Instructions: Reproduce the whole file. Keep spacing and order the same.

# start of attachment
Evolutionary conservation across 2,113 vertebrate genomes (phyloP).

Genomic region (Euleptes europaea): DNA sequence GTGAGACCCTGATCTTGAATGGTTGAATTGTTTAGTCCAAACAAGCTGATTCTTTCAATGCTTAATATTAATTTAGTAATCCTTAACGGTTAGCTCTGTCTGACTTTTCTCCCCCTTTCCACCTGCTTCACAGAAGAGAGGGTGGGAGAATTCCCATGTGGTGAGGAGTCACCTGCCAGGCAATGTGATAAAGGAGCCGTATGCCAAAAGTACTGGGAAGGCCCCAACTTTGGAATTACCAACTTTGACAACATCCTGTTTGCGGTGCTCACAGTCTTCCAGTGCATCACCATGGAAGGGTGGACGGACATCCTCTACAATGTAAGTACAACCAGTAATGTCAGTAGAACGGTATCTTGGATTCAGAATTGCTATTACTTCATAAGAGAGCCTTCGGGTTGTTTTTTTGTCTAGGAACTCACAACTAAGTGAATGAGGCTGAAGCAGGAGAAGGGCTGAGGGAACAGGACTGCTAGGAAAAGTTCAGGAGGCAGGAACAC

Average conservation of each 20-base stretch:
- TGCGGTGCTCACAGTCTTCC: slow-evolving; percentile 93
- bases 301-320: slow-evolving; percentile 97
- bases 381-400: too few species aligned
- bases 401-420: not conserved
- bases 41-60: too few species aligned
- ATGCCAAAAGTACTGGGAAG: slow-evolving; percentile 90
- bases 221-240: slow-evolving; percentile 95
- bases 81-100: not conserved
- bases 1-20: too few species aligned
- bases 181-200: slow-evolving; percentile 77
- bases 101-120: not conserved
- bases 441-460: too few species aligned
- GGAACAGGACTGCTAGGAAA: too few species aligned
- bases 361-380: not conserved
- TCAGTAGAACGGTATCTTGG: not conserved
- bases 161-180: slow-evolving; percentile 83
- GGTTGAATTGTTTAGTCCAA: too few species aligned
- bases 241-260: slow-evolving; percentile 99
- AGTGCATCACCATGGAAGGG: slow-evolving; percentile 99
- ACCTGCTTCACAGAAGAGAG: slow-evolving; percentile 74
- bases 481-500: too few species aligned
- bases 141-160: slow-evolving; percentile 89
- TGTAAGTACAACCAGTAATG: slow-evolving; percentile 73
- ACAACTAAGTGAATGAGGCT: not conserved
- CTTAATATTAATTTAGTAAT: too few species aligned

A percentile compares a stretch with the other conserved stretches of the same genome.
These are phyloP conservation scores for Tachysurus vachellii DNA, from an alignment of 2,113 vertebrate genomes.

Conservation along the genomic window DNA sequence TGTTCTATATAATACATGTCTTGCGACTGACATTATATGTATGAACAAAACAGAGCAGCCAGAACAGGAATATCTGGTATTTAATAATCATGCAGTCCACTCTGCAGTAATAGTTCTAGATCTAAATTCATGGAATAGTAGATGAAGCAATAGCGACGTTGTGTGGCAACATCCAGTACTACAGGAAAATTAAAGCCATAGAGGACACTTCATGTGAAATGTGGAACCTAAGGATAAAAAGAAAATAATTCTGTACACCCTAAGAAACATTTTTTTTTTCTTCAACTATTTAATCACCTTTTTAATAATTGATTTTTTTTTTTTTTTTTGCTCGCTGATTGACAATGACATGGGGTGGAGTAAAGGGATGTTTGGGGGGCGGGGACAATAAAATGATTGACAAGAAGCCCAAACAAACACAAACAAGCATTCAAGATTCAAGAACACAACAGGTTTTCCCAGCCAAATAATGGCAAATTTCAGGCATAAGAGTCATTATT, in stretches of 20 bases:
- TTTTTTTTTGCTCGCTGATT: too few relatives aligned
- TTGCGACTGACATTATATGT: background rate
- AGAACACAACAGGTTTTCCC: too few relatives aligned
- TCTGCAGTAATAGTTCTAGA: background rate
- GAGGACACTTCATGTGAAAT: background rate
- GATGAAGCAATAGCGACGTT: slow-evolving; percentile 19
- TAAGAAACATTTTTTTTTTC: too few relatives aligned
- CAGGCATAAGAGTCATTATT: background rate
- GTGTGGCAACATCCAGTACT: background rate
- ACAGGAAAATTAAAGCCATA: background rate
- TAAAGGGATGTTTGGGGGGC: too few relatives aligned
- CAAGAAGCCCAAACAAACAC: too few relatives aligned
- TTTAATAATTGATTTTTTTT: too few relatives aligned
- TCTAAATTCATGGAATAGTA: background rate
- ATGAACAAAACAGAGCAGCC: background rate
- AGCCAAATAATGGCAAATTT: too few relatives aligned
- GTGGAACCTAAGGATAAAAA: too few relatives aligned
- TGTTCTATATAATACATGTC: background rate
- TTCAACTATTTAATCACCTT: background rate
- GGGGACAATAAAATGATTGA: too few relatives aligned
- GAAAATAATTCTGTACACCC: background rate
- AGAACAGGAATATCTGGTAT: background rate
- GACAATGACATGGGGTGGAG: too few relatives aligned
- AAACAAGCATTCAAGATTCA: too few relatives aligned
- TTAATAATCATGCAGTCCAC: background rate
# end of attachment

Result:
Evolutionary conservation across 2,113 vertebrate genomes (phyloP).

Genomic region (Euleptes europaea): DNA sequence GTGAGACCCTGATCTTGAATGGTTGAATTGTTTAGTCCAAACAAGCTGATTCTTTCAATGCTTAATATTAATTTAGTAATCCTTAACGGTTAGCTCTGTCTGACTTTTCTCCCCCTTTCCACCTGCTTCACAGAAGAGAGGGTGGGAGAATTCCCATGTGGTGAGGAGTCACCTGCCAGGCAATGTGATAAAGGAGCCGTATGCCAAAAGTACTGGGAAGGCCCCAACTTTGGAATTACCAACTTTGACAACATCCTGTTTGCGGTGCTCACAGTCTTCCAGTGCATCACCATGGAAGGGTGGACGGACATCCTCTACAATGTAAGTACAACCAGTAATGTCAGTAGAACGGTATCTTGGATTCAGAATTGCTATTACTTCATAAGAGAGCCTTCGGGTTGTTTTTTTGTCTAGGAACTCACAACTAAGTGAATGAGGCTGAAGCAGGAGAAGGGCTGAGGGAACAGGACTGCTAGGAAAAGTTCAGGAGGCAGGAACAC

Average conservation of each 20-base stretch:
- TGCGGTGCTCACAGTCTTCC: slow-evolving; percentile 93
- bases 301-320: slow-evolving; percentile 97
- bases 381-400: too few species aligned
- bases 401-420: not conserved
- bases 41-60: too few species aligned
- ATGCCAAAAGTACTGGGAAG: slow-evolving; percentile 90
- bases 221-240: slow-evolving; percentile 95
- bases 81-100: not conserved
- bases 1-20: too few species aligned
- bases 181-200: slow-evolving; percentile 77
- bases 101-120: not conserved
- bases 441-460: too few species aligned
- GGAACAGGACTGCTAGGAAA: too few species aligned
- bases 361-380: not conserved
- TCAGTAGAACGGTATCTTGG: not conserved
- bases 161-180: slow-evolving; percentile 83
- GGTTGAATTGTTTAGTCCAA: too few species aligned
- bases 241-260: slow-evolving; percentile 99
- AGTGCATCACCATGGAAGGG: slow-evolving; percentile 99
- ACCTGCTTCACAGAAGAGAG: slow-evolving; percentile 74
- bases 481-500: too few species aligned
- bases 141-160: slow-evolving; percentile 89
- TGTAAGTACAACCAGTAATG: slow-evolving; percentile 73
- ACAACTAAGTGAATGAGGCT: not conserved
- CTTAATATTAATTTAGTAAT: too few species aligned

A percentile compares a stretch with the other conserved stretches of the same genome.
These are phyloP conservation scores for Tachysurus vachellii DNA, from an alignment of 2,113 vertebrate genomes.

Conservation along the genomic window DNA sequence TGTTCTATATAATACATGTCTTGCGACTGACATTATATGTATGAACAAAACAGAGCAGCCAGAACAGGAATATCTGGTATTTAATAATCATGCAGTCCACTCTGCAGTAATAGTTCTAGATCTAAATTCATGGAATAGTAGATGAAGCAATAGCGACGTTGTGTGGCAACATCCAGTACTACAGGAAAATTAAAGCCATAGAGGACACTTCATGTGAAATGTGGAACCTAAGGATAAAAAGAAAATAATTCTGTACACCCTAAGAAACATTTTTTTTTTCTTCAACTATTTAATCACCTTTTTAATAATTGATTTTTTTTTTTTTTTTTGCTCGCTGATTGACAATGACATGGGGTGGAGTAAAGGGATGTTTGGGGGGCGGGGACAATAAAATGATTGACAAGAAGCCCAAACAAACACAAACAAGCATTCAAGATTCAAGAACACAACAGGTTTTCCCAGCCAAATAATGGCAAATTTCAGGCATAAGAGTCATTATT, in stretches of 20 bases:
- TTTTTTTTTGCTCGCTGATT: too few relatives aligned
- TTGCGACTGACATTATATGT: background rate
- AGAACACAACAGGTTTTCCC: too few relatives aligned
- TCTGCAGTAATAGTTCTAGA: background rate
- GAGGACACTTCATGTGAAAT: background rate
- GATGAAGCAATAGCGACGTT: slow-evolving; percentile 19
- TAAGAAACATTTTTTTTTTC: too few relatives aligned
- CAGGCATAAGAGTCATTATT: background rate
- GTGTGGCAACATCCAGTACT: background rate
- ACAGGAAAATTAAAGCCATA: background rate
- TAAAGGGATGTTTGGGGGGC: too few relatives aligned
- CAAGAAGCCCAAACAAACAC: too few relatives aligned
- TTTAATAATTGATTTTTTTT: too few relatives aligned
- TCTAAATTCATGGAATAGTA: background rate
- ATGAACAAAACAGAGCAGCC: background rate
- AGCCAAATAATGGCAAATTT: too few relatives aligned
- GTGGAACCTAAGGATAAAAA: too few relatives aligned
- TGTTCTATATAATACATGTC: background rate
- TTCAACTATTTAATCACCTT: background rate
- GGGGACAATAAAATGATTGA: too few relatives aligned
- GAAAATAATTCTGTACACCC: background rate
- AGAACAGGAATATCTGGTAT: background rate
- GACAATGACATGGGGTGGAG: too few relatives aligned
- AAACAAGCATTCAAGATTCA: too few relatives aligned
- TTAATAATCATGCAGTCCAC: background rate